This past Friday, May 17, marked the 40th anniversary of the start of the Watergate hearings. The Watergate scandal was a cataclysmic event in American politics; an imbroglio that brought down a sitting president and exposed the seedy underside of government. It also made the American public realize their worst fears about elected officials were true.
Watergate actually refers to the Watergate Hotel in Washington, D.C., a luxurious complex overlooking the Potomac River. Here in the pre-dawn hours of June 17, 1972, Frank Wills, a night security guard happened to stumble upon a group of men breaking into the Democratic National Party’s headquarters. Ronald Zigler, then President Richard Nixon’s press secretary, denounced it as a “third rate burglary.” It was enough to stave off any connection to Nixon who coasted to a landslide victory over South Dakota Senator George McGovern that November. Nixon wasn’t that popular. His constant delays in failing to end the Vietnam War looked to be a portent to his reelection, especially considering that 1972 was the first year 18 – 20 year olds could vote. But, McGovern – despite his staunch anti-war views – wasn’t that effective or ambitious. He only took one state: Massachusetts. He tried to make Watergate an issue, but no information had surfaced yet tying Nixon to the burglary. After the scandal broke, Bay State residents started driving around with bumper stickers proclaiming, “Don’t blame me. I’m from Massachusetts.”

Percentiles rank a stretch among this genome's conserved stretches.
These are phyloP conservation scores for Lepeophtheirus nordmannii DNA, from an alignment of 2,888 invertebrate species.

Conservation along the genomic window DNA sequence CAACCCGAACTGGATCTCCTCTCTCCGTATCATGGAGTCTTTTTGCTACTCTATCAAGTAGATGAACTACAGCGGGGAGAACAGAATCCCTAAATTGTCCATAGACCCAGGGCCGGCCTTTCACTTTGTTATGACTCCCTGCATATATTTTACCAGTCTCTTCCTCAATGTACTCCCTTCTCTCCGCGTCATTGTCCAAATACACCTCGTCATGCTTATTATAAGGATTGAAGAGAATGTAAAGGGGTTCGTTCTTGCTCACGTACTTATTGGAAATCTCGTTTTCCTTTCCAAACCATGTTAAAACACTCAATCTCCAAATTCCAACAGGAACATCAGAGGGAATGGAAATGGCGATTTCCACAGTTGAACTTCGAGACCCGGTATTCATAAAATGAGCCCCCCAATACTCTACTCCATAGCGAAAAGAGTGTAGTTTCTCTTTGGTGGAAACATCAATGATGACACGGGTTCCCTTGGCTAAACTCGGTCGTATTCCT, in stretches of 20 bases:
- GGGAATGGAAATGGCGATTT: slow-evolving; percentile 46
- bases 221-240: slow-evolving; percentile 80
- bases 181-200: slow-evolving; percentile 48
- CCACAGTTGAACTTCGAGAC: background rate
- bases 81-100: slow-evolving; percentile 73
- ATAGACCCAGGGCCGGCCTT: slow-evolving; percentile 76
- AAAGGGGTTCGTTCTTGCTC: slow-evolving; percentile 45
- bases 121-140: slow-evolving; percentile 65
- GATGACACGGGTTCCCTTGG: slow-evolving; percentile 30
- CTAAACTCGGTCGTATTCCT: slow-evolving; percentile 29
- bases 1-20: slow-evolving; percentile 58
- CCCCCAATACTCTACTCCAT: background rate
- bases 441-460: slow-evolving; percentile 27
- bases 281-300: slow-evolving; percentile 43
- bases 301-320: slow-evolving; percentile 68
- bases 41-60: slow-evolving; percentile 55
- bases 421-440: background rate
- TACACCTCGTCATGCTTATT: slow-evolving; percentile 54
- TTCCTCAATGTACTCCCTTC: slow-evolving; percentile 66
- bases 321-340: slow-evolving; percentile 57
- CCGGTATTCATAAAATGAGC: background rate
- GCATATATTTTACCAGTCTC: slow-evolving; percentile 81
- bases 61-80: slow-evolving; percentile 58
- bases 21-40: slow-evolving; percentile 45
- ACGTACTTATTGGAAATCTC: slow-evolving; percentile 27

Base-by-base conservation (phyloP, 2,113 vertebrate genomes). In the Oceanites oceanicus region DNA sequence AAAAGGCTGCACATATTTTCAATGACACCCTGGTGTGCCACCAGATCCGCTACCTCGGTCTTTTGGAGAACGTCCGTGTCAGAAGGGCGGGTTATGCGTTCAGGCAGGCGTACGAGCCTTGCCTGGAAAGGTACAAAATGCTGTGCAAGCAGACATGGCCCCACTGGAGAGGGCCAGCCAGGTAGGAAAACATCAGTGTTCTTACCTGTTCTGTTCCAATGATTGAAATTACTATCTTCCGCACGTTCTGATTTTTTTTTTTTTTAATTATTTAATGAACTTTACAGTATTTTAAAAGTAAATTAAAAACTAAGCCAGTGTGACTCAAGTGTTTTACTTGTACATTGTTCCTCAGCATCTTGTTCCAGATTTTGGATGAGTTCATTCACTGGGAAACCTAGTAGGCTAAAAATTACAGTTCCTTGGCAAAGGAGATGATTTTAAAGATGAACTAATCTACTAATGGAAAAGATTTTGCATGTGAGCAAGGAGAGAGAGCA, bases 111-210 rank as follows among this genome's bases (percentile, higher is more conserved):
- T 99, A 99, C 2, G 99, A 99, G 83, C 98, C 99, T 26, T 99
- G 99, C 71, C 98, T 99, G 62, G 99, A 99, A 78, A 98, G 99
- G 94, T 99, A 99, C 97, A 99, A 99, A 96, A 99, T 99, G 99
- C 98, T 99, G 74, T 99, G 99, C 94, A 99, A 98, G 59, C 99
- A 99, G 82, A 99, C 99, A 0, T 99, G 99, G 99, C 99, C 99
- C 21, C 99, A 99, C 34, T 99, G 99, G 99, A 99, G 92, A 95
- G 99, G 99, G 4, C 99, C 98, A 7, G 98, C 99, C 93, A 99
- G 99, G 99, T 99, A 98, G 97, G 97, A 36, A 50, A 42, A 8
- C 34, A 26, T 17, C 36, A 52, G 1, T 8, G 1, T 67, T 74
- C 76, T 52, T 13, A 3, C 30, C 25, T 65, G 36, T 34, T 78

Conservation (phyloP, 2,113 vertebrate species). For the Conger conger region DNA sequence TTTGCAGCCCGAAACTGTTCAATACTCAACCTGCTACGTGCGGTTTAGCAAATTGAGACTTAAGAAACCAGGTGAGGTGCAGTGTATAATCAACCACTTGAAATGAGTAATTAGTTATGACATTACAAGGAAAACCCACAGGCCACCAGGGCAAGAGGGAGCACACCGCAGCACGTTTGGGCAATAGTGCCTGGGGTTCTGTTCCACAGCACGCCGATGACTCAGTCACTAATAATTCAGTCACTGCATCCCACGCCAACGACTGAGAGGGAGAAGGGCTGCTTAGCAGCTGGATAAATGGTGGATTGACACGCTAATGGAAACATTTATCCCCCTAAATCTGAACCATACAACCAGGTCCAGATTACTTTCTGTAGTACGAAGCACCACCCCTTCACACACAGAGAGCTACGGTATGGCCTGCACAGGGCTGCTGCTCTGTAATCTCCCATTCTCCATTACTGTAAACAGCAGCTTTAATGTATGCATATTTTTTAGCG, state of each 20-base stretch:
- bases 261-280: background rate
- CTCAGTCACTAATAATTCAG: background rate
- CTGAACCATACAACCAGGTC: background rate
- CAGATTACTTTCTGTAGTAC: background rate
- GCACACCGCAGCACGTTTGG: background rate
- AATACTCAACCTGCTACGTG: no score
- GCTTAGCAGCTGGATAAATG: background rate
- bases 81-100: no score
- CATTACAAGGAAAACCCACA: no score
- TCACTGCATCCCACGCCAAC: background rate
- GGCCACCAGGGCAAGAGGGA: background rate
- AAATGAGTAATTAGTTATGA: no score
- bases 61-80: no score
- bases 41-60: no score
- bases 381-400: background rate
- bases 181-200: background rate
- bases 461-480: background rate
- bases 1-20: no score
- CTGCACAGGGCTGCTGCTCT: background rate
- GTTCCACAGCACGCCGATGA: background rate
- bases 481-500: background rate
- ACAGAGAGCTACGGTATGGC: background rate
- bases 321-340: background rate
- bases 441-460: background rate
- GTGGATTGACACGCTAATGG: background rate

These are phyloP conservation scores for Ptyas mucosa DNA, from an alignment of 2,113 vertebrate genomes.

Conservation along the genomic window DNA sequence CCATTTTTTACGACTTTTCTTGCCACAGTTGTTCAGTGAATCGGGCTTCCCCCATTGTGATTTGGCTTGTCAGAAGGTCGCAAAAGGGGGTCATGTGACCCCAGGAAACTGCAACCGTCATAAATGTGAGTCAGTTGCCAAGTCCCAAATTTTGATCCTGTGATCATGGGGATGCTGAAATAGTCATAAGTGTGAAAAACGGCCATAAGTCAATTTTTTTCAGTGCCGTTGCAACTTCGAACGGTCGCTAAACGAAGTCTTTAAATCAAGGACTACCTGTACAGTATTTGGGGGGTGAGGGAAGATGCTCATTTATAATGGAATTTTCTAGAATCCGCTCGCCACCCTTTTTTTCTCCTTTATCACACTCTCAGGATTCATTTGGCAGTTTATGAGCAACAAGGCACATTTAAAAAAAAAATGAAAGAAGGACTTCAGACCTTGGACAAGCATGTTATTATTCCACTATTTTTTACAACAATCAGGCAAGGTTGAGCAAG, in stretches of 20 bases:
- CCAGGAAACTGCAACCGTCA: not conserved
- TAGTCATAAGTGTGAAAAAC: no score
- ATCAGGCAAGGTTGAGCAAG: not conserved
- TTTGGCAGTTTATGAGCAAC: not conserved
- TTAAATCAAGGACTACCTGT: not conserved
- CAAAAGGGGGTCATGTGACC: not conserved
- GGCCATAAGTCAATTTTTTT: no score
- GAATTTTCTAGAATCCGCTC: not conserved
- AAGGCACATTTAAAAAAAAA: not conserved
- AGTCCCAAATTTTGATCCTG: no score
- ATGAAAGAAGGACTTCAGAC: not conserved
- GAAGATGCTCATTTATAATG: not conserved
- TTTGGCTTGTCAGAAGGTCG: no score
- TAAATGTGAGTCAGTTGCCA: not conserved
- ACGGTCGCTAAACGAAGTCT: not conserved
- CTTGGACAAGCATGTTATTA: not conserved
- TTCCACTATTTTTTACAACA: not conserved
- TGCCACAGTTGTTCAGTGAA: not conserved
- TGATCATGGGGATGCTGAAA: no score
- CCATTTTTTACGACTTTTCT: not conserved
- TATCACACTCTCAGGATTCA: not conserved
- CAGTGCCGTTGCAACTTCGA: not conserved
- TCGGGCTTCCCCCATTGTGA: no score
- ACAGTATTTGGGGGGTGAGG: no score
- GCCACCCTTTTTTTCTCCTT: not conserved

Jim Lehrer, who turns 79 today, was an early player in the media obsession over the Watergate Hearings. He and fellow journalist Robert MacNeil commenced a then-innovative programming venture by covering the hearings live during the day and then discussing them in the evening. In the days before cable TV and the Internet, Americans received most of their news from TV and print sources. Critics condemned the move; insisting that PBS should focus more on its original intent: cultural and educational subjects. But, the public was hooked. Besides, the hearings quickly proved educational, in that people learned the minutia of daily government; plus, it was definitely a cultural milestone in American history.
I was only 9 when those hearings started. My parents would rush home after work that summer to eat dinner and drop down on the couch to watch PBS. I was more obsessed with my new German shepherd puppy. But, I have vague recollections of those hearings and I quickly realized how significant the entire mess was.